However, as I pointed out in the last post, the number of people who are actually scanning QR codes is relatively low.
Let’s put aside some of the other reasons why consumers would choose not to scan QR codes (e.g., lack of a smartphone, lack of awareness about how or why to scan QR codes, etc.)
Instead, let’s think about what consumers actually get when they take the time to scan a QR code.
Often, the people who make arguments against QR codes mention the fact that it is a waste of time for the consumer if all they get when scan a QR code is another advertisement.
And, I can’t argue with them on this point.
In fact, if consumers scan QR codes a few times and only get a ho-hum experience, I would guess that they would be more likely to ignore QR codes in the future.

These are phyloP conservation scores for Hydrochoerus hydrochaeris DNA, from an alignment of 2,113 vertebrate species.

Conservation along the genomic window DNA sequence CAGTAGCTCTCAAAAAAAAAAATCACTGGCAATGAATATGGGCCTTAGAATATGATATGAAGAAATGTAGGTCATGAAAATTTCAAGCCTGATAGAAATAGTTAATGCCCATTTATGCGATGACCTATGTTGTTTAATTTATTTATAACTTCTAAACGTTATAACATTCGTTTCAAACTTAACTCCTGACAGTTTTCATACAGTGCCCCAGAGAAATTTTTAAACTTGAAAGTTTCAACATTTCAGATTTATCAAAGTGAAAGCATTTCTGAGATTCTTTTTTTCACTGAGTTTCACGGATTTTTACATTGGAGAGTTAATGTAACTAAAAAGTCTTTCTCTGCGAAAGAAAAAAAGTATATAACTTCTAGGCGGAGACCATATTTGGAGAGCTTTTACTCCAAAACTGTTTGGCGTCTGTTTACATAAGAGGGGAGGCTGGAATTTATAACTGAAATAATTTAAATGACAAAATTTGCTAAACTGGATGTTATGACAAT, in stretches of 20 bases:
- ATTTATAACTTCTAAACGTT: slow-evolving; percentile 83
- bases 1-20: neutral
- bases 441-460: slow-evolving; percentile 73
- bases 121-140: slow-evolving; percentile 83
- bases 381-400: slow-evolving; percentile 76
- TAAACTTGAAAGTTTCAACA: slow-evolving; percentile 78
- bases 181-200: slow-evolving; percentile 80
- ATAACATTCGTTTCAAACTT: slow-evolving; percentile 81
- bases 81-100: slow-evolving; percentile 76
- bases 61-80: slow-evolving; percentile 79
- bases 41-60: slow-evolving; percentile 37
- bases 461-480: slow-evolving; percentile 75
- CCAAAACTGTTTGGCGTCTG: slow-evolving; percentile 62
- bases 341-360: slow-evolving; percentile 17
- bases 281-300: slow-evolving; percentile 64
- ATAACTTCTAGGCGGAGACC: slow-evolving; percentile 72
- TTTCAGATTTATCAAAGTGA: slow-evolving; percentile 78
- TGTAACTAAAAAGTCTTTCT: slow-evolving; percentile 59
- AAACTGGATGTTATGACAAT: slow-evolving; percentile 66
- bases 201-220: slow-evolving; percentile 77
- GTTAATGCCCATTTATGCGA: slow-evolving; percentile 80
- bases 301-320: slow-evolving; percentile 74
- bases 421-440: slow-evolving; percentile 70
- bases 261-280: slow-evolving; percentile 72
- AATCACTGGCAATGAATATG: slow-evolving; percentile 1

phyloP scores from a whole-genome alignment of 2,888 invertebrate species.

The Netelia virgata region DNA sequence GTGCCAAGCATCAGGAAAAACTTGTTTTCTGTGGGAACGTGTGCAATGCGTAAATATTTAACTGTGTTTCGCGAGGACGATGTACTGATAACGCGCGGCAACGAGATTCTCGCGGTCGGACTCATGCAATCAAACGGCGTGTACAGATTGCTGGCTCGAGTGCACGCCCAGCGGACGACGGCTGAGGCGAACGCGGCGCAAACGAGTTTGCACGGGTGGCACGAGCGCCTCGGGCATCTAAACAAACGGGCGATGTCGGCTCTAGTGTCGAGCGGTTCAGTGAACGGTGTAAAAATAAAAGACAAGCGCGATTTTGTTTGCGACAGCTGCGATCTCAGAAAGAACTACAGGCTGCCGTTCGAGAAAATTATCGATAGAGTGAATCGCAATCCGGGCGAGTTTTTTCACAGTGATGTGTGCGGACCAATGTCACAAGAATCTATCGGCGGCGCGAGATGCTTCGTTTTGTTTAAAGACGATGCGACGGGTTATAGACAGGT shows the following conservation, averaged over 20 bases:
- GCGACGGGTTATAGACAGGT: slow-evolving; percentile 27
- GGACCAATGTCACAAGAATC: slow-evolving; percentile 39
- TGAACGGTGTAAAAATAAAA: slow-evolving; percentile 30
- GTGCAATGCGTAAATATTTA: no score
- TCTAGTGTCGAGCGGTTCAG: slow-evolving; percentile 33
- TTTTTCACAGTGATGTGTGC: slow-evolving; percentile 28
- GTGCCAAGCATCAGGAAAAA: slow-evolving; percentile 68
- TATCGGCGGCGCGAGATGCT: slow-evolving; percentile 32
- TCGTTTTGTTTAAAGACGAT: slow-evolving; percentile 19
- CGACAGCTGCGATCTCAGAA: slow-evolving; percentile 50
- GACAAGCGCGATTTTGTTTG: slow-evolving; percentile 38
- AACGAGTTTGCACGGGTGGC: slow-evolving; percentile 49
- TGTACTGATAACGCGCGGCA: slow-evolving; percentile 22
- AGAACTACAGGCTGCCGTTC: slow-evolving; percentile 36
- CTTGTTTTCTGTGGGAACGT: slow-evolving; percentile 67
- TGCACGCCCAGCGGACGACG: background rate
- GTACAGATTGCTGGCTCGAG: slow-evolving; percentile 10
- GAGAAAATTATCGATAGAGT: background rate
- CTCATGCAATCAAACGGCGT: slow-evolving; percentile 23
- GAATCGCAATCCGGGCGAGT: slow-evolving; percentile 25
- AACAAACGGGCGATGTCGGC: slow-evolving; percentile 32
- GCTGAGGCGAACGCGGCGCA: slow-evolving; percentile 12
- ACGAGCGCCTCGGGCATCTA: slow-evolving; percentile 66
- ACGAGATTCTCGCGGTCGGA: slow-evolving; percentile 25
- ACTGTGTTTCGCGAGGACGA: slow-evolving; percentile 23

However, this is not a fault of the technology, itself. What it boils down to is a lack of creativity on the part of the advertiser who is using this technology.
Personally, I am a fan of using QR codes for marketing purposes in certain cases.
Do you want an example of what I think is a great use of this technology? If you scan the QR code in this post it will take you to Arik Hanson’s recent blog post about how the Mall of America used QR codes on Black Friday. (Note: Click here if you don’t have access to a QR-code reader. Also, his blog post is not mobile optimized. The only reason that I point this out is because I am now linking it to a QR code and mobile optimization is a must for any website that is linked to a QR code. But, that’s another post.)
What I fear is that many consumers will see a QR code in the future and say, “Oh, I tried those before. All I got was another darn advertisement.”
In other words, I think the lack of creativity by some advertisers could be making it more difficult for others to get consumers to interact with their brand by scanning QR codes.
What are your thoughts?